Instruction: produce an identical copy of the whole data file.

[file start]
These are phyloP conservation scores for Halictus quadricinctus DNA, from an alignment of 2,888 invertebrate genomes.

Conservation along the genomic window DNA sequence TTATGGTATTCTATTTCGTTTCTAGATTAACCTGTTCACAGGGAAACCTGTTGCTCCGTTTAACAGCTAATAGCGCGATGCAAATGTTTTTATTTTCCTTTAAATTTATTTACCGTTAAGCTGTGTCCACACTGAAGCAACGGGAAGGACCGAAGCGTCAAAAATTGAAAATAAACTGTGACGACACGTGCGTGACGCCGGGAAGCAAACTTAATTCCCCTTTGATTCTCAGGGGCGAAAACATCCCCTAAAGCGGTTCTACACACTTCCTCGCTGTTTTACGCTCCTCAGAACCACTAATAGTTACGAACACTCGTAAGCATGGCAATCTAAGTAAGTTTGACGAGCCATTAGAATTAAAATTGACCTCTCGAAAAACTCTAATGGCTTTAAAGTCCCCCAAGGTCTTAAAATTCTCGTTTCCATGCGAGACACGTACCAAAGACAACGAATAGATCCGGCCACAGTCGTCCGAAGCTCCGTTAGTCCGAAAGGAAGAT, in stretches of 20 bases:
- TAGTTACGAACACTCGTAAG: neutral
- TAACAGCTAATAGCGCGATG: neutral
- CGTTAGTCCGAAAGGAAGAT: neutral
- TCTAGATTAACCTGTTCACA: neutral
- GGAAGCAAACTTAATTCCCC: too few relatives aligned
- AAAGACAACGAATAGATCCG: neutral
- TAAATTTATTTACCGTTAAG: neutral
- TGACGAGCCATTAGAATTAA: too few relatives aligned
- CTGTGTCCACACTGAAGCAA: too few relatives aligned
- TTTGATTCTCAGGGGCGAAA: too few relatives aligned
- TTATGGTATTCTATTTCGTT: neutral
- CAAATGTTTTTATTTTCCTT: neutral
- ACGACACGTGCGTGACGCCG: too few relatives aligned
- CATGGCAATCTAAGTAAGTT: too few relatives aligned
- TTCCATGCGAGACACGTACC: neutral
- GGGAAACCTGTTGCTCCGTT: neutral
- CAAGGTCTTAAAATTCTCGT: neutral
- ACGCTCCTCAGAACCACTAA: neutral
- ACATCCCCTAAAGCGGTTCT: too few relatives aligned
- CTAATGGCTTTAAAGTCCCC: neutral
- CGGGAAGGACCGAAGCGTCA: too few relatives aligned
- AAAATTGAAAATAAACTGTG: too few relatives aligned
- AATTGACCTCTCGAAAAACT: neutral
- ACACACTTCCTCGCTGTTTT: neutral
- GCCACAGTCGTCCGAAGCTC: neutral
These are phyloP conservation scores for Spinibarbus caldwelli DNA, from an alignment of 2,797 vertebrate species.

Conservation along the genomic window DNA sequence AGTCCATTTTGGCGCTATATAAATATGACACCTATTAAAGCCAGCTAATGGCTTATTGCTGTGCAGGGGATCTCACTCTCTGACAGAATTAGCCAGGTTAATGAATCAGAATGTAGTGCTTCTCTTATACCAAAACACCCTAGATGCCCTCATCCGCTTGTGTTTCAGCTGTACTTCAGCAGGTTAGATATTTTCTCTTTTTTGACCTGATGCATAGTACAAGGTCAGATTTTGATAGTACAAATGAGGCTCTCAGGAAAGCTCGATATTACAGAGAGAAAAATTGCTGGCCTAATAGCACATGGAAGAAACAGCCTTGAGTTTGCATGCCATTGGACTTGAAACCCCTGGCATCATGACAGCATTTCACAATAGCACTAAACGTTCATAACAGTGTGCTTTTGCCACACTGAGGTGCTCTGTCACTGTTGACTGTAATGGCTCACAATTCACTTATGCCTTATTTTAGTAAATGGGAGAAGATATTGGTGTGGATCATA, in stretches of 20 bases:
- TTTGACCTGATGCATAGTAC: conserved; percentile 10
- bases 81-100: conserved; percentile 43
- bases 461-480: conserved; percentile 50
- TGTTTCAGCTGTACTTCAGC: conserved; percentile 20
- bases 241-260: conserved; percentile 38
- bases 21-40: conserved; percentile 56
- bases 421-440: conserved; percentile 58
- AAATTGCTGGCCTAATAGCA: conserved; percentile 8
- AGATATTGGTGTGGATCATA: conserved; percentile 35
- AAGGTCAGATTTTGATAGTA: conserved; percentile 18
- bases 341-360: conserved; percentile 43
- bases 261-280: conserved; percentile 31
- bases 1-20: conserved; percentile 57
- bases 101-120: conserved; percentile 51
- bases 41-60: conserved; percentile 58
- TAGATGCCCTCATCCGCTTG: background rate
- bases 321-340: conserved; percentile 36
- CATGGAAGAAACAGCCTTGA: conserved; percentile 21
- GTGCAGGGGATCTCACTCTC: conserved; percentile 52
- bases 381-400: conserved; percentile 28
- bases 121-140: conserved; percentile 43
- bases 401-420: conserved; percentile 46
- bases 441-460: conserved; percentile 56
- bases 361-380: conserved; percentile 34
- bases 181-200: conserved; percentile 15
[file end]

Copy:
These are phyloP conservation scores for Halictus quadricinctus DNA, from an alignment of 2,888 invertebrate genomes.

Conservation along the genomic window DNA sequence TTATGGTATTCTATTTCGTTTCTAGATTAACCTGTTCACAGGGAAACCTGTTGCTCCGTTTAACAGCTAATAGCGCGATGCAAATGTTTTTATTTTCCTTTAAATTTATTTACCGTTAAGCTGTGTCCACACTGAAGCAACGGGAAGGACCGAAGCGTCAAAAATTGAAAATAAACTGTGACGACACGTGCGTGACGCCGGGAAGCAAACTTAATTCCCCTTTGATTCTCAGGGGCGAAAACATCCCCTAAAGCGGTTCTACACACTTCCTCGCTGTTTTACGCTCCTCAGAACCACTAATAGTTACGAACACTCGTAAGCATGGCAATCTAAGTAAGTTTGACGAGCCATTAGAATTAAAATTGACCTCTCGAAAAACTCTAATGGCTTTAAAGTCCCCCAAGGTCTTAAAATTCTCGTTTCCATGCGAGACACGTACCAAAGACAACGAATAGATCCGGCCACAGTCGTCCGAAGCTCCGTTAGTCCGAAAGGAAGAT, in stretches of 20 bases:
- TAGTTACGAACACTCGTAAG: neutral
- TAACAGCTAATAGCGCGATG: neutral
- CGTTAGTCCGAAAGGAAGAT: neutral
- TCTAGATTAACCTGTTCACA: neutral
- GGAAGCAAACTTAATTCCCC: too few relatives aligned
- AAAGACAACGAATAGATCCG: neutral
- TAAATTTATTTACCGTTAAG: neutral
- TGACGAGCCATTAGAATTAA: too few relatives aligned
- CTGTGTCCACACTGAAGCAA: too few relatives aligned
- TTTGATTCTCAGGGGCGAAA: too few relatives aligned
- TTATGGTATTCTATTTCGTT: neutral
- CAAATGTTTTTATTTTCCTT: neutral
- ACGACACGTGCGTGACGCCG: too few relatives aligned
- CATGGCAATCTAAGTAAGTT: too few relatives aligned
- TTCCATGCGAGACACGTACC: neutral
- GGGAAACCTGTTGCTCCGTT: neutral
- CAAGGTCTTAAAATTCTCGT: neutral
- ACGCTCCTCAGAACCACTAA: neutral
- ACATCCCCTAAAGCGGTTCT: too few relatives aligned
- CTAATGGCTTTAAAGTCCCC: neutral
- CGGGAAGGACCGAAGCGTCA: too few relatives aligned
- AAAATTGAAAATAAACTGTG: too few relatives aligned
- AATTGACCTCTCGAAAAACT: neutral
- ACACACTTCCTCGCTGTTTT: neutral
- GCCACAGTCGTCCGAAGCTC: neutral
These are phyloP conservation scores for Spinibarbus caldwelli DNA, from an alignment of 2,797 vertebrate species.

Conservation along the genomic window DNA sequence AGTCCATTTTGGCGCTATATAAATATGACACCTATTAAAGCCAGCTAATGGCTTATTGCTGTGCAGGGGATCTCACTCTCTGACAGAATTAGCCAGGTTAATGAATCAGAATGTAGTGCTTCTCTTATACCAAAACACCCTAGATGCCCTCATCCGCTTGTGTTTCAGCTGTACTTCAGCAGGTTAGATATTTTCTCTTTTTTGACCTGATGCATAGTACAAGGTCAGATTTTGATAGTACAAATGAGGCTCTCAGGAAAGCTCGATATTACAGAGAGAAAAATTGCTGGCCTAATAGCACATGGAAGAAACAGCCTTGAGTTTGCATGCCATTGGACTTGAAACCCCTGGCATCATGACAGCATTTCACAATAGCACTAAACGTTCATAACAGTGTGCTTTTGCCACACTGAGGTGCTCTGTCACTGTTGACTGTAATGGCTCACAATTCACTTATGCCTTATTTTAGTAAATGGGAGAAGATATTGGTGTGGATCATA, in stretches of 20 bases:
- TTTGACCTGATGCATAGTAC: conserved; percentile 10
- bases 81-100: conserved; percentile 43
- bases 461-480: conserved; percentile 50
- TGTTTCAGCTGTACTTCAGC: conserved; percentile 20
- bases 241-260: conserved; percentile 38
- bases 21-40: conserved; percentile 56
- bases 421-440: conserved; percentile 58
- AAATTGCTGGCCTAATAGCA: conserved; percentile 8
- AGATATTGGTGTGGATCATA: conserved; percentile 35
- AAGGTCAGATTTTGATAGTA: conserved; percentile 18
- bases 341-360: conserved; percentile 43
- bases 261-280: conserved; percentile 31
- bases 1-20: conserved; percentile 57
- bases 101-120: conserved; percentile 51
- bases 41-60: conserved; percentile 58
- TAGATGCCCTCATCCGCTTG: background rate
- bases 321-340: conserved; percentile 36
- CATGGAAGAAACAGCCTTGA: conserved; percentile 21
- GTGCAGGGGATCTCACTCTC: conserved; percentile 52
- bases 381-400: conserved; percentile 28
- bases 121-140: conserved; percentile 43
- bases 401-420: conserved; percentile 46
- bases 441-460: conserved; percentile 56
- bases 361-380: conserved; percentile 34
- bases 181-200: conserved; percentile 15